News Coronavirus Is the new Coronavirus 'seasonal'?

Is the new Coronavirus ‘seasonal’?

The arrival of warmer weather in the Northern Hemisphere raises the question of whether summer could slow the spread of the coronavirus outbreak. Here is what science says.

While warmer weather typically ends the annual flu season in temperate zones, climate alone has not stopped the COVID-19 pandemic from sweeping any part of the globe. In fact, outbreaks in hot and sunny Brazil and Egypt are growing.

Still, recent data about how sunlight, humidity and outdoor breezes affect the virus gives some reason for optimism that summer could slow the spread.

IS THE NEW CORONAVIRUS ‘SEASONAL’?

The virus has not been around long enough to be certain.

Respiratory infections like flu and the common cold follow seasonal patterns in temperate regions. Environmental conditions including cold weather, low indoor humidity, and spending more time indoors can all hasten the spread of an epidemic.

Real-world evidence about the effect of weather on the new virus is mixed. One study of 221 Chinese cities found that temperature, humidity and daylight did not affect speed of spread.

Two other studies did find an effect, including a look at new infections in 47 countries that linked higher temperatures to slower transmission in places like the Philippines, Australia and Brazil. “The Northern hemisphere may see a decline in new COVID-19 cases during summer and a resurgence during winter,” concluded the authors of another study of 117 countries, which found that each 1-degree of latitude increase in distance from the Equator was associated with a 2.6% increase in cases.

The head of the World Health Organization’s emergencies programme, Mike Ryan, cautioned: “We cannot rely on an expectation that the season or the temperature will be the answer to (the disease’s spread).”

WHY DO RESPIRATORY DISEASES SPREAD DIFFERENTLY IN SUMMER AND WINTER?

“The reason why cold weather is presumed to cause spreading of coughs, colds and flu is that cold air causes irritation in the nasal passages and airways, which makes us more susceptible to viral infection,” said Simon Clarke, an expert in cellular microbiology at Britain’s University of Reading.

Winter weather tends to inspire people to spend more time indoors, although air conditioning may also bring people back inside in the summer.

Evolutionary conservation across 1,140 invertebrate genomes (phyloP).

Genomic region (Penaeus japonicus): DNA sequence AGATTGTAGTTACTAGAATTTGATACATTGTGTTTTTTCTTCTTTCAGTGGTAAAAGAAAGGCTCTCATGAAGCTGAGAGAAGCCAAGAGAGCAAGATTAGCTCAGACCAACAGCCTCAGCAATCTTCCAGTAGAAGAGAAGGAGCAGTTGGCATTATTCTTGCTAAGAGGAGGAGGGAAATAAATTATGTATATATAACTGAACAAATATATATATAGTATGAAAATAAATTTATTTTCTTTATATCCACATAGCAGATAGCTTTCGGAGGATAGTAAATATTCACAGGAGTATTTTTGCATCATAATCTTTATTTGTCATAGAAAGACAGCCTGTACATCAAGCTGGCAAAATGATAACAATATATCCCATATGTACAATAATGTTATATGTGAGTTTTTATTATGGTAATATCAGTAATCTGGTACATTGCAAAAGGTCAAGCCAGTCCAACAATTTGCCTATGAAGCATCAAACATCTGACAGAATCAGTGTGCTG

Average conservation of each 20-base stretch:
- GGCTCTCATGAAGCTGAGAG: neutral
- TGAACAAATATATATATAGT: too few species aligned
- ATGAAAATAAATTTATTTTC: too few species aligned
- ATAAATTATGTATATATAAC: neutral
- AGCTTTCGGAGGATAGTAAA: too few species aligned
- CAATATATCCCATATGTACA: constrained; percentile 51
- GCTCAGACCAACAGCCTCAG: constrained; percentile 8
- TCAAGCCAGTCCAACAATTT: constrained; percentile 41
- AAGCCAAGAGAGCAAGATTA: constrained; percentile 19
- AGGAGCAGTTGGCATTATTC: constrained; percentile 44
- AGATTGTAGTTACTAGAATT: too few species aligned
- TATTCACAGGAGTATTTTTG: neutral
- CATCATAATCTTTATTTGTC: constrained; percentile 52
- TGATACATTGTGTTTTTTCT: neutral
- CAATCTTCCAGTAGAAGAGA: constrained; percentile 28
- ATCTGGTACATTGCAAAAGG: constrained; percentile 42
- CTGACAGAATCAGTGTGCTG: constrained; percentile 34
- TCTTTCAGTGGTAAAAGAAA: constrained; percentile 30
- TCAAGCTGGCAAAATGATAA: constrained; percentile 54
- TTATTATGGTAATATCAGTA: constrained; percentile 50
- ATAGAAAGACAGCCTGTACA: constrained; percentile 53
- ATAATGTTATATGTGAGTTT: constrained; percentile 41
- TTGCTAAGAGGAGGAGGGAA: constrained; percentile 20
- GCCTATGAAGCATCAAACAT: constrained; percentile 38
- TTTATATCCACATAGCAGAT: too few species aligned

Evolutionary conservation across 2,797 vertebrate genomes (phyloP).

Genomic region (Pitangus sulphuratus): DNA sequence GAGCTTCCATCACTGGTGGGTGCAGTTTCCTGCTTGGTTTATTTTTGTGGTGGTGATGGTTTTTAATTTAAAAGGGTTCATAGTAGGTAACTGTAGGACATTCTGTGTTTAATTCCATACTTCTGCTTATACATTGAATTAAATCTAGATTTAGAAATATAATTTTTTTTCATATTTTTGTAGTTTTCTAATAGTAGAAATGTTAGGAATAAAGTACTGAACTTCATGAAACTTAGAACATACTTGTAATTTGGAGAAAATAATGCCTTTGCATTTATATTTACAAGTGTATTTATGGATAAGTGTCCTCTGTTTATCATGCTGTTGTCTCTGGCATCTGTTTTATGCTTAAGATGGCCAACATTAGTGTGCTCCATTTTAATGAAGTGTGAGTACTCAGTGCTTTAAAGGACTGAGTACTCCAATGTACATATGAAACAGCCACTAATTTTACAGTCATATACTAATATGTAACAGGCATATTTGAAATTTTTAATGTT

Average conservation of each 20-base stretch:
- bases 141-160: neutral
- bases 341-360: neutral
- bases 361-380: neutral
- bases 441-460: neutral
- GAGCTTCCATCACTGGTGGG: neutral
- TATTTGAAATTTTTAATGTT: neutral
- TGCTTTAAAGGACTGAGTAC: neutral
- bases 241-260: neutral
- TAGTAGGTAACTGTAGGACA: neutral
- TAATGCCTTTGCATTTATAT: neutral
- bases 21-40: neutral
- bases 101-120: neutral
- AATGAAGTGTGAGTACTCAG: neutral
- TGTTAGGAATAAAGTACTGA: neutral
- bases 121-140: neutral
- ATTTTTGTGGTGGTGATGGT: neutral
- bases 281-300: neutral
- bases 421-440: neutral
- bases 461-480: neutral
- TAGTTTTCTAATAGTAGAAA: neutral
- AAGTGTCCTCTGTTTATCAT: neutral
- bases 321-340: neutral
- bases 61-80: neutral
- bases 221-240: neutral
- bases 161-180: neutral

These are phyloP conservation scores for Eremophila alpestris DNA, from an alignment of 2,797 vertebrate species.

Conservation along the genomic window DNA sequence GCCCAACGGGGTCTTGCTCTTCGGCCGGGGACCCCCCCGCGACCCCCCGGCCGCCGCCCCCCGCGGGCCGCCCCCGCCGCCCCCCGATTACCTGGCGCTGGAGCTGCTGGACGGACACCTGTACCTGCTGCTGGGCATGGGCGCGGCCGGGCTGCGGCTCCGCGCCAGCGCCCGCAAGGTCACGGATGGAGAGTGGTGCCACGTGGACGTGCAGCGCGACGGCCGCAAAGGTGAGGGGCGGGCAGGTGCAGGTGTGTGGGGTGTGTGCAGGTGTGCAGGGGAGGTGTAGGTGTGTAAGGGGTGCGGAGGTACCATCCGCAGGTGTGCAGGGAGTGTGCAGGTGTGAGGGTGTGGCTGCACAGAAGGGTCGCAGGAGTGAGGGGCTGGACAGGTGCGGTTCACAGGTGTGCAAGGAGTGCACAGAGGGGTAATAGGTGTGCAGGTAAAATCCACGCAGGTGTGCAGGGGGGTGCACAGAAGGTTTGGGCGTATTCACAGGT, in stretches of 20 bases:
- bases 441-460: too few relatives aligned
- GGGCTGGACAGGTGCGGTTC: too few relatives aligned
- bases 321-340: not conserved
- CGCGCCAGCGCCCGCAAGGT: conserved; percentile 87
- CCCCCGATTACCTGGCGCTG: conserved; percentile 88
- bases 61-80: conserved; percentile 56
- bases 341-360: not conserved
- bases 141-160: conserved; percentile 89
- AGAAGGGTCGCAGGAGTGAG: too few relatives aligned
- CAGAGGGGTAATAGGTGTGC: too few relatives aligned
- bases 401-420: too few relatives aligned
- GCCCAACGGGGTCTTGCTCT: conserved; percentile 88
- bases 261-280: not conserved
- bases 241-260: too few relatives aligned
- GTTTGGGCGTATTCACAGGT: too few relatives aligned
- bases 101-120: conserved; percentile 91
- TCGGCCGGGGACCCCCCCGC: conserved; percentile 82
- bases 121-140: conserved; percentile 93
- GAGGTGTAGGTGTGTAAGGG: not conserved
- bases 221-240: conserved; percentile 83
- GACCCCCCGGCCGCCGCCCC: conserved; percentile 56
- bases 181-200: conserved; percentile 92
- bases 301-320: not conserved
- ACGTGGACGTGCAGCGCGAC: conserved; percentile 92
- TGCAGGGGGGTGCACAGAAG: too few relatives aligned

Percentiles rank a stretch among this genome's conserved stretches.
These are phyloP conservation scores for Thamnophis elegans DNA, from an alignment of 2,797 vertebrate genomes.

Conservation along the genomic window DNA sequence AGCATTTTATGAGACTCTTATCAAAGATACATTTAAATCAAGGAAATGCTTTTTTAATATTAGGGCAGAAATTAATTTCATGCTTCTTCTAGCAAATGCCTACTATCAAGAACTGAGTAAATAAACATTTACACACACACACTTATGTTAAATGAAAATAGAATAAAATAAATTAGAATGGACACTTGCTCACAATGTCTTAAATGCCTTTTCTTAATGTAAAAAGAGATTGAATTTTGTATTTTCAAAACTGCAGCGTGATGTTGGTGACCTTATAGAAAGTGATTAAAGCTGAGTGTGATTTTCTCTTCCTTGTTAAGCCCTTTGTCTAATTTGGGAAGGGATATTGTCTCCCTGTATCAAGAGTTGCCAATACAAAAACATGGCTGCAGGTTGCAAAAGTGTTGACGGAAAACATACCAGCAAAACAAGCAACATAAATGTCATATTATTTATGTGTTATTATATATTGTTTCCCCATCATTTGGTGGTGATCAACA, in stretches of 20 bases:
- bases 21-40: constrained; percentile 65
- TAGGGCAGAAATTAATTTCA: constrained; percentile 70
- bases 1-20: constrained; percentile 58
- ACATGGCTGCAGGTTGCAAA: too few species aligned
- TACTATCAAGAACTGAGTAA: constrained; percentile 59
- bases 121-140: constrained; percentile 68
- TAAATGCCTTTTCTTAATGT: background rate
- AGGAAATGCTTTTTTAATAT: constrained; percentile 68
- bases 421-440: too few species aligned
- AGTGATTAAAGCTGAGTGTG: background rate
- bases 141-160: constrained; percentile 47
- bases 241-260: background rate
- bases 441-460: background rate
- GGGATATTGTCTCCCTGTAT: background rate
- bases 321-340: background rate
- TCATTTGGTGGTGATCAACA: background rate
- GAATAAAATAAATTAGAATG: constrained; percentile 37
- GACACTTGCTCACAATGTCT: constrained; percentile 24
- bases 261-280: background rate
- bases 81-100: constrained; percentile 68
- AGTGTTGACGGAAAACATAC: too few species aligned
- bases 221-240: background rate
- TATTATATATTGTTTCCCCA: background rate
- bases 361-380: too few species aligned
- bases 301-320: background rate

In the lab, when temperatures and humidity rise, coronavirus particles on surfaces more quickly lose their ability to infect people – and they are inactivated especially fast when exposed to sunlight, U.S. government researchers found.

It is still a good idea for people to wash hands frequently, practice social distancing and wear a mask in summer, experts say. While virus particles coughed or exhaled by an infected person will disperse faster outdoors, one study found a gentle breeze could carry saliva droplets up to 6 m (19.69 feet).

WHAT ELSE ABOUT SUMMER COULD SLOW THE VIRUS?

Vitamin D: Researchers are investigating whether levels of immunity-regulating vitamin D in people’s blood affect how vulnerable they are to infection with the new coronavirus or how sick they become. The majority of vitamin D in the body comes from skin exposure to sunlight.

Pollen: A study in the Netherlands of all “flu-like” illness, including COVID-19, in recent years concludes that pollen concentrations are a better predictor than sunlight of respiratory disease trends. Clouds of pollen act as air filters, snagging virus particles, and pollen activates immune responses, even in people without overt allergies.

The study found that flu-like illness started to drop when pollen in the air reached 610 grains per cubic metre, a typical level from early spring to October in most middle latitudes.

(Reuters)

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